Malaysia to Pay US Firm if It Finds Missing Plane MH370


Malaysia to Pay US Firm if It Finds Missing Plane MH370

Malaysia will pay U.S. company Ocean Infinity up to $70 million if it can find the wreckage or black boxes of Malaysia Airlines flight 370 within three months.

MH370 took off from Kuala Lumpur on March 8, 2014, and was headed to Beijing when it disappeared. The government is pledging $20 million if the aircraft or both flight recorders are found within 5,000 square kilometers of the primary search area, with the reward topping off at $70 million if it's found in a search area exceeding 25,000 square kilometers.

The payment is on a sliding scale. On the other hand, the general director of that American company, Oliver Plunkett, commented that the search ship Seabed Constructor, in charge of the search operations, sailed last week from the port of Durban, South Africa, and is expected to arrive next January 17 to the Indian Ocean.

No sign of the plane was found in the search zone selected by satellite analysis of the flight's projected trajectory. Beyond that area, it will receive US$70 million, Liow said.

Transport Minister Liow Tiong Lai says there's an 85 per cent chance of finding the debris in a new 25,000 square kilometres area identified by experts.

After combined efforts by the governments of Australia, China and Malaysia failed to locate the vanished aircraft, the new search will be carried out in a remote stretch of the Indian Ocean west of Australia.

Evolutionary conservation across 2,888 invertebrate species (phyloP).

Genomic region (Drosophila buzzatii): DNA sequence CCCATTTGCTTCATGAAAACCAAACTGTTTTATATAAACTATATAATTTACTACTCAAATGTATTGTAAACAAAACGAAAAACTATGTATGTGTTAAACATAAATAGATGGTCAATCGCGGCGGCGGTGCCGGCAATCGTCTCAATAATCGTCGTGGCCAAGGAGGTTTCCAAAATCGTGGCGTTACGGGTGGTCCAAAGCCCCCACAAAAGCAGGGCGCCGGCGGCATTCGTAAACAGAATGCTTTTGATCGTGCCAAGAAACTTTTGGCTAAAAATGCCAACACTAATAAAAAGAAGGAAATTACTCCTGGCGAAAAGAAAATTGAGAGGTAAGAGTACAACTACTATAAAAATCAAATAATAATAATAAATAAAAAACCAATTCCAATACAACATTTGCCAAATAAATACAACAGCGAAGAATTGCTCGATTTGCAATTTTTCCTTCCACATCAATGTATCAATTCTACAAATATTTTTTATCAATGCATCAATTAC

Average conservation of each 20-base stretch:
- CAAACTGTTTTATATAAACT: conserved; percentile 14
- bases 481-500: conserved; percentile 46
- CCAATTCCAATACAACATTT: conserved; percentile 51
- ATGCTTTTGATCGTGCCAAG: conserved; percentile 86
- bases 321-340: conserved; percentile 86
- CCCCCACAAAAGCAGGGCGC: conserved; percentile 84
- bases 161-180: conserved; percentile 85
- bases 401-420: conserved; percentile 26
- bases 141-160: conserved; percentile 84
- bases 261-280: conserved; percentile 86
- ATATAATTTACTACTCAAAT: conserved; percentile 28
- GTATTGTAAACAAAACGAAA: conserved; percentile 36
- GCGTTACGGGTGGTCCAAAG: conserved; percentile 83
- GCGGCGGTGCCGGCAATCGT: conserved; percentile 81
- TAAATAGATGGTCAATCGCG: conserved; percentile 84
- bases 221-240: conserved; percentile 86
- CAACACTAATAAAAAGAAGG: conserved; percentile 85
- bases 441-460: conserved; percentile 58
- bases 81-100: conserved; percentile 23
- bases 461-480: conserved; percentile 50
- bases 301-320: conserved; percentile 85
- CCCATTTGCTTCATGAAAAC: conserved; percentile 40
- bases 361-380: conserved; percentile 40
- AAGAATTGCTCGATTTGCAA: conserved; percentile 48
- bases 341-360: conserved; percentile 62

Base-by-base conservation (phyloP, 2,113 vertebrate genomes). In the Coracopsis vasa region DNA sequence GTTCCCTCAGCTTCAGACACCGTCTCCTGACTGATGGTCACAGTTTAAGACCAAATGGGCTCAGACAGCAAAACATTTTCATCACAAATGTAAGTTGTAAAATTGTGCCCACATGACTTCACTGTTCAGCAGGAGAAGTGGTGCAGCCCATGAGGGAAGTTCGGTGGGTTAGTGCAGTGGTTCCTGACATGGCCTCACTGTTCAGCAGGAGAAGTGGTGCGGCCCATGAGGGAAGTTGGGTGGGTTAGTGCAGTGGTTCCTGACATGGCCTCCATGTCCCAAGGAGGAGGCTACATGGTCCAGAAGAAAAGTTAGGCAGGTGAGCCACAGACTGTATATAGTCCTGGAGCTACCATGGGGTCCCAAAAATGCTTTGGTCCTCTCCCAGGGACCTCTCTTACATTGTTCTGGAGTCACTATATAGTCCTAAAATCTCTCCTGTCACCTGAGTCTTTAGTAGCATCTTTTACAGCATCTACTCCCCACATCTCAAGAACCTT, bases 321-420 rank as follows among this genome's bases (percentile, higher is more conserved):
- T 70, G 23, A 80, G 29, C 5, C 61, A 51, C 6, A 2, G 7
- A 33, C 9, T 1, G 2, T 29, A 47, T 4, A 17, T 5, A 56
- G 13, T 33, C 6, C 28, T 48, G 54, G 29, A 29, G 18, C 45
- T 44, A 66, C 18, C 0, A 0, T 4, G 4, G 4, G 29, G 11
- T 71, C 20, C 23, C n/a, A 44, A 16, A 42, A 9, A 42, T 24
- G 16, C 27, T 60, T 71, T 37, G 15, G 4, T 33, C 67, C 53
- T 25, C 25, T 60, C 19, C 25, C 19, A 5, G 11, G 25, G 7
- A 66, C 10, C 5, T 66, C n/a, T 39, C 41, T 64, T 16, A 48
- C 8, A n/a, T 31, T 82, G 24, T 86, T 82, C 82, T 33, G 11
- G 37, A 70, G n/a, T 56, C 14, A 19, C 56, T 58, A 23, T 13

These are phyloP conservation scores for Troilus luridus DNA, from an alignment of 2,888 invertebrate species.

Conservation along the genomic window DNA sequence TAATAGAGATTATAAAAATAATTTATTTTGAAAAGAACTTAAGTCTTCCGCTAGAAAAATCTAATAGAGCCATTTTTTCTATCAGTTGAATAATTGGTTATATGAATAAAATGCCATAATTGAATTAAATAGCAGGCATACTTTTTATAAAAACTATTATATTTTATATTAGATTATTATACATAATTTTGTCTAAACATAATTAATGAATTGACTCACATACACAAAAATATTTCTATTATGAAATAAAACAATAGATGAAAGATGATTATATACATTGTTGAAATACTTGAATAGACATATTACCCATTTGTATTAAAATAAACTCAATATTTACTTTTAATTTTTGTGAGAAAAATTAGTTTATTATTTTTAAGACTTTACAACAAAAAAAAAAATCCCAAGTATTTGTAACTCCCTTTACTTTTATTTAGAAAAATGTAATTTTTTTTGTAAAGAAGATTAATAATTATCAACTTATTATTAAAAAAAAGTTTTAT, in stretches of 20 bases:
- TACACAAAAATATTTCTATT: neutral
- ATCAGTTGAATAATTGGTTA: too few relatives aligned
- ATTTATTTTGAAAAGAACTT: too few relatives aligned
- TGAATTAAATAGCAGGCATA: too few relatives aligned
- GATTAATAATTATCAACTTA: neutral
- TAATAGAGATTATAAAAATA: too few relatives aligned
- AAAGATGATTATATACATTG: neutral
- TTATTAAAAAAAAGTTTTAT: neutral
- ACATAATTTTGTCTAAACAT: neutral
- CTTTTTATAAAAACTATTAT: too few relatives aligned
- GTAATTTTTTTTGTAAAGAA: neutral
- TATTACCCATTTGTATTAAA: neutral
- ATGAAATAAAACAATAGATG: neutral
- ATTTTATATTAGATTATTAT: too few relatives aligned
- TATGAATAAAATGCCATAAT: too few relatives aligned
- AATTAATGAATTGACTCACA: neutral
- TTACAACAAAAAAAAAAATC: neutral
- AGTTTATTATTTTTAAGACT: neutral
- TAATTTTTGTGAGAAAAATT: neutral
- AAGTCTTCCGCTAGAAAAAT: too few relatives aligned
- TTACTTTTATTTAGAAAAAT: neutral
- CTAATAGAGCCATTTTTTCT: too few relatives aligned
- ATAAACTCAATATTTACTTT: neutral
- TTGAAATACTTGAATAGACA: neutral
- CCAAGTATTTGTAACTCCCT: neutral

"We came to the conclusion that it is important for us to continue this mission to finally find some answers and closure", he said.

In December 2016, an Australian government report confirmed that teams searching for the missing aircraft had been very likely been looking in the wrong place.

He said eight autonomous underwater vehicles - drones fitted with high-tech cameras, sonars and sensors - will be dispatched to map the seabed at a faster pace.

Ocean Infinity's search team set off on their expedition on January 2.

"The ability to operate untethered independent missions allows the AUVs to go deeper and collect higher quality data, making this technology ideal for the search", the Ocean Infinity press release states.

Last week, Ocean Infinity said it had moved the vessel closer to a possible search area.

The submersibles or "autonomous underwater vehicles", as the firm call them, can cover 1,200 sq km a day and the entire 25,000 sq km within three to four weeks. Most of the passengers were Chinese.

Competing theories have surfaced as to what led to the plane's disappearance, though none are conclusive. Systems created to automatically transmit the flight's position failed to work after this point, said a final report from Australian Transport Safety Board last January.

News of the resumption of search was welcomed by family members.



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